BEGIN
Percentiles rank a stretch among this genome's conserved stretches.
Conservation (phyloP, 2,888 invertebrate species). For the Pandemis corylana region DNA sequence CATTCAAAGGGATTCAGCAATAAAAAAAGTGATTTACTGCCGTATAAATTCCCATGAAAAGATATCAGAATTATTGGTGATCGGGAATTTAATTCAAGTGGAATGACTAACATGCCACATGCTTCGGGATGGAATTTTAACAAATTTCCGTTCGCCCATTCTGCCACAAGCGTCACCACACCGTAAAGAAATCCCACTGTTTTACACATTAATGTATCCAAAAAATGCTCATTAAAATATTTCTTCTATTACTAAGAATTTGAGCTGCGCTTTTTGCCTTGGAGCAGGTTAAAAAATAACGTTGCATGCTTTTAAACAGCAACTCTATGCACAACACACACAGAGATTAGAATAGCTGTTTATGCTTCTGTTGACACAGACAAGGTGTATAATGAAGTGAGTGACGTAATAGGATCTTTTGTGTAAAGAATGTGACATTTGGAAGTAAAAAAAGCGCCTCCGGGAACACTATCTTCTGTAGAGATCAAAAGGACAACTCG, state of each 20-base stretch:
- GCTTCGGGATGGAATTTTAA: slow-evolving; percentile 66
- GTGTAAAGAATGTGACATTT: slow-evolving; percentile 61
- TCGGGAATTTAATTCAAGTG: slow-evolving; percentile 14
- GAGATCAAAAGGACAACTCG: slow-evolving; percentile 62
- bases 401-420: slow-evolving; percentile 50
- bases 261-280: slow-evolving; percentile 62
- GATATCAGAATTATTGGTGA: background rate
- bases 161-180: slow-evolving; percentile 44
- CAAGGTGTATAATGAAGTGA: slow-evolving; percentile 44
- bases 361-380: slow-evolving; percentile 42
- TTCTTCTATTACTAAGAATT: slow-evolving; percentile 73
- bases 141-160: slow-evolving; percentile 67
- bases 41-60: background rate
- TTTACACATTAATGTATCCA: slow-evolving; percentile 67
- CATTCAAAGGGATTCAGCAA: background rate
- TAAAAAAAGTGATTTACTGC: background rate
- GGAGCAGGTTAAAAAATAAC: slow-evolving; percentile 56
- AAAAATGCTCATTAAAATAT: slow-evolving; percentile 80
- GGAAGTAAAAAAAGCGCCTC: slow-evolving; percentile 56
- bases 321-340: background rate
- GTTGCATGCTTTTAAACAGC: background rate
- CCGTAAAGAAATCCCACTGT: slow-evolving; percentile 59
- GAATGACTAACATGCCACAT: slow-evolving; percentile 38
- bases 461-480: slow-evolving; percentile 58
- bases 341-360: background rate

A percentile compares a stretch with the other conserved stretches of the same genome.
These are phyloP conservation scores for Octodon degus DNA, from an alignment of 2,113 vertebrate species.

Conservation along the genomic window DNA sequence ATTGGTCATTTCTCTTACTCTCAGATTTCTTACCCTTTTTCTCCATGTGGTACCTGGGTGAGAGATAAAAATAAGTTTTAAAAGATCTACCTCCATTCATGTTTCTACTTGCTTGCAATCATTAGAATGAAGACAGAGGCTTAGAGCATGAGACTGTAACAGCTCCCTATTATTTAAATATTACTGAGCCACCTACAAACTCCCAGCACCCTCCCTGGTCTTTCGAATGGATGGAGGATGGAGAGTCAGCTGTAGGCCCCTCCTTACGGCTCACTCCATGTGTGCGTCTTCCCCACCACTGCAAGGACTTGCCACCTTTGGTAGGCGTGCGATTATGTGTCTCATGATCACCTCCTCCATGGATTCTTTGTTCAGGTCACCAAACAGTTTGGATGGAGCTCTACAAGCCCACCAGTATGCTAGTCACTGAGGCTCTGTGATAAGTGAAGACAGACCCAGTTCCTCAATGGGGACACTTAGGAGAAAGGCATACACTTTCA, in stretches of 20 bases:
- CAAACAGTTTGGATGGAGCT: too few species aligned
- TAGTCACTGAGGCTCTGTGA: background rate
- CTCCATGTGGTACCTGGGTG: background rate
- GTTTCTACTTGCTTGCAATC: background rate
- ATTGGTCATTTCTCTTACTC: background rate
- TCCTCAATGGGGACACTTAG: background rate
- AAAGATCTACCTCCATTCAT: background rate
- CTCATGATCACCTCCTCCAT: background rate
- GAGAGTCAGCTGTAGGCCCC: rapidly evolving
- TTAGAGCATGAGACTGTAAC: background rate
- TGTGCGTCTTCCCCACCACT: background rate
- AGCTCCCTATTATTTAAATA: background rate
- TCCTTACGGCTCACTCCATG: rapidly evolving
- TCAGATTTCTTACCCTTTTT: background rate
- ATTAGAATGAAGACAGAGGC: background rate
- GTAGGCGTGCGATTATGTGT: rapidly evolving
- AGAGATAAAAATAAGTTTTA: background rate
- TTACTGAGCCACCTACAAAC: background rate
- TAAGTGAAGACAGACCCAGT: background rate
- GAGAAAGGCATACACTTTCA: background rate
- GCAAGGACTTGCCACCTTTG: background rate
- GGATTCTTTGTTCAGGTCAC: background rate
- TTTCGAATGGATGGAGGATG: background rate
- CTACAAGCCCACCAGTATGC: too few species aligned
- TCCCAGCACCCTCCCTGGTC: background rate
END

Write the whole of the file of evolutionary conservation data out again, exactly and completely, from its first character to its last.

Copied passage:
Percentiles rank a stretch among this genome's conserved stretches.
Conservation (phyloP, 2,888 invertebrate species). For the Pandemis corylana region DNA sequence CATTCAAAGGGATTCAGCAATAAAAAAAGTGATTTACTGCCGTATAAATTCCCATGAAAAGATATCAGAATTATTGGTGATCGGGAATTTAATTCAAGTGGAATGACTAACATGCCACATGCTTCGGGATGGAATTTTAACAAATTTCCGTTCGCCCATTCTGCCACAAGCGTCACCACACCGTAAAGAAATCCCACTGTTTTACACATTAATGTATCCAAAAAATGCTCATTAAAATATTTCTTCTATTACTAAGAATTTGAGCTGCGCTTTTTGCCTTGGAGCAGGTTAAAAAATAACGTTGCATGCTTTTAAACAGCAACTCTATGCACAACACACACAGAGATTAGAATAGCTGTTTATGCTTCTGTTGACACAGACAAGGTGTATAATGAAGTGAGTGACGTAATAGGATCTTTTGTGTAAAGAATGTGACATTTGGAAGTAAAAAAAGCGCCTCCGGGAACACTATCTTCTGTAGAGATCAAAAGGACAACTCG, state of each 20-base stretch:
- GCTTCGGGATGGAATTTTAA: slow-evolving; percentile 66
- GTGTAAAGAATGTGACATTT: slow-evolving; percentile 61
- TCGGGAATTTAATTCAAGTG: slow-evolving; percentile 14
- GAGATCAAAAGGACAACTCG: slow-evolving; percentile 62
- bases 401-420: slow-evolving; percentile 50
- bases 261-280: slow-evolving; percentile 62
- GATATCAGAATTATTGGTGA: background rate
- bases 161-180: slow-evolving; percentile 44
- CAAGGTGTATAATGAAGTGA: slow-evolving; percentile 44
- bases 361-380: slow-evolving; percentile 42
- TTCTTCTATTACTAAGAATT: slow-evolving; percentile 73
- bases 141-160: slow-evolving; percentile 67
- bases 41-60: background rate
- TTTACACATTAATGTATCCA: slow-evolving; percentile 67
- CATTCAAAGGGATTCAGCAA: background rate
- TAAAAAAAGTGATTTACTGC: background rate
- GGAGCAGGTTAAAAAATAAC: slow-evolving; percentile 56
- AAAAATGCTCATTAAAATAT: slow-evolving; percentile 80
- GGAAGTAAAAAAAGCGCCTC: slow-evolving; percentile 56
- bases 321-340: background rate
- GTTGCATGCTTTTAAACAGC: background rate
- CCGTAAAGAAATCCCACTGT: slow-evolving; percentile 59
- GAATGACTAACATGCCACAT: slow-evolving; percentile 38
- bases 461-480: slow-evolving; percentile 58
- bases 341-360: background rate

A percentile compares a stretch with the other conserved stretches of the same genome.
These are phyloP conservation scores for Octodon degus DNA, from an alignment of 2,113 vertebrate species.

Conservation along the genomic window DNA sequence ATTGGTCATTTCTCTTACTCTCAGATTTCTTACCCTTTTTCTCCATGTGGTACCTGGGTGAGAGATAAAAATAAGTTTTAAAAGATCTACCTCCATTCATGTTTCTACTTGCTTGCAATCATTAGAATGAAGACAGAGGCTTAGAGCATGAGACTGTAACAGCTCCCTATTATTTAAATATTACTGAGCCACCTACAAACTCCCAGCACCCTCCCTGGTCTTTCGAATGGATGGAGGATGGAGAGTCAGCTGTAGGCCCCTCCTTACGGCTCACTCCATGTGTGCGTCTTCCCCACCACTGCAAGGACTTGCCACCTTTGGTAGGCGTGCGATTATGTGTCTCATGATCACCTCCTCCATGGATTCTTTGTTCAGGTCACCAAACAGTTTGGATGGAGCTCTACAAGCCCACCAGTATGCTAGTCACTGAGGCTCTGTGATAAGTGAAGACAGACCCAGTTCCTCAATGGGGACACTTAGGAGAAAGGCATACACTTTCA, in stretches of 20 bases:
- CAAACAGTTTGGATGGAGCT: too few species aligned
- TAGTCACTGAGGCTCTGTGA: background rate
- CTCCATGTGGTACCTGGGTG: background rate
- GTTTCTACTTGCTTGCAATC: background rate
- ATTGGTCATTTCTCTTACTC: background rate
- TCCTCAATGGGGACACTTAG: background rate
- AAAGATCTACCTCCATTCAT: background rate
- CTCATGATCACCTCCTCCAT: background rate
- GAGAGTCAGCTGTAGGCCCC: rapidly evolving
- TTAGAGCATGAGACTGTAAC: background rate
- TGTGCGTCTTCCCCACCACT: background rate
- AGCTCCCTATTATTTAAATA: background rate
- TCCTTACGGCTCACTCCATG: rapidly evolving
- TCAGATTTCTTACCCTTTTT: background rate
- ATTAGAATGAAGACAGAGGC: background rate
- GTAGGCGTGCGATTATGTGT: rapidly evolving
- AGAGATAAAAATAAGTTTTA: background rate
- TTACTGAGCCACCTACAAAC: background rate
- TAAGTGAAGACAGACCCAGT: background rate
- GAGAAAGGCATACACTTTCA: background rate
- GCAAGGACTTGCCACCTTTG: background rate
- GGATTCTTTGTTCAGGTCAC: background rate
- TTTCGAATGGATGGAGGATG: background rate
- CTACAAGCCCACCAGTATGC: too few species aligned
- TCCCAGCACCCTCCCTGGTC: background rate